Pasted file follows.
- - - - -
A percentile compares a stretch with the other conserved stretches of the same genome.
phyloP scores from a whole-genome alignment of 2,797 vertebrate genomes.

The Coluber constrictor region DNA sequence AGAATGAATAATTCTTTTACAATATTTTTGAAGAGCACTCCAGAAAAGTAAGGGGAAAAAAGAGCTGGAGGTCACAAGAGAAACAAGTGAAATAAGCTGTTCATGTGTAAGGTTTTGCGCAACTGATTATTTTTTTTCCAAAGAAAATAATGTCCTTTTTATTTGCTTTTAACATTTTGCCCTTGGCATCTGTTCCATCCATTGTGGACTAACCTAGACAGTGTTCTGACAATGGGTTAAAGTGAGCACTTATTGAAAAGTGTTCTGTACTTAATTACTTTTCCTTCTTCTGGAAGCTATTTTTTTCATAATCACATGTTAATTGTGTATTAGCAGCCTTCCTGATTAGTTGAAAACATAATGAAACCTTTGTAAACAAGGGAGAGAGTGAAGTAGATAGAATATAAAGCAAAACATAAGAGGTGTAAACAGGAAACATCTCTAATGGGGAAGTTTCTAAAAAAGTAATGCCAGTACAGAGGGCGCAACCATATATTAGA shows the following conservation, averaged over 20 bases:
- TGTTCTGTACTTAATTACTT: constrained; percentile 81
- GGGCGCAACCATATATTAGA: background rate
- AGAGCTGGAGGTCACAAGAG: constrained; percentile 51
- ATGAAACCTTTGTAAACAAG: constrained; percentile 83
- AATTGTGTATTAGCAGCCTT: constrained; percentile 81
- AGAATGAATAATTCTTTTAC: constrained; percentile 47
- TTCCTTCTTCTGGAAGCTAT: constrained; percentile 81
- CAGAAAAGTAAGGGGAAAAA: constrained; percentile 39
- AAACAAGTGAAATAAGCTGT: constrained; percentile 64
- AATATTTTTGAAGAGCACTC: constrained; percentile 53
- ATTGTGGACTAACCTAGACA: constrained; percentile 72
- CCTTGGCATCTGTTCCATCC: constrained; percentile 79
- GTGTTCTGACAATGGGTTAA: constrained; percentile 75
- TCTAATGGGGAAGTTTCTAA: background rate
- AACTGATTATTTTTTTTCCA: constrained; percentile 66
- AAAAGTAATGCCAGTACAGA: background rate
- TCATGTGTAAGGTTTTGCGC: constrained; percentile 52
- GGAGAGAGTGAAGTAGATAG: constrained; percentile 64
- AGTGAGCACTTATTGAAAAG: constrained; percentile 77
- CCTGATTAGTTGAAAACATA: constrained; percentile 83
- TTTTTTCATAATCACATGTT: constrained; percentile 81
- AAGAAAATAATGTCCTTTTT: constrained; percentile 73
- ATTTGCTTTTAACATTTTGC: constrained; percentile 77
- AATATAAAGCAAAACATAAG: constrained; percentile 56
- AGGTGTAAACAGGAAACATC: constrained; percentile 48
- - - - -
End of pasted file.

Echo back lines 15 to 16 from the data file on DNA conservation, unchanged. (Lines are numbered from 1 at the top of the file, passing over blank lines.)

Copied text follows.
- CCTTGGCATCTGTTCCATCC: constrained; percentile 79
- GTGTTCTGACAATGGGTTAA: constrained; percentile 75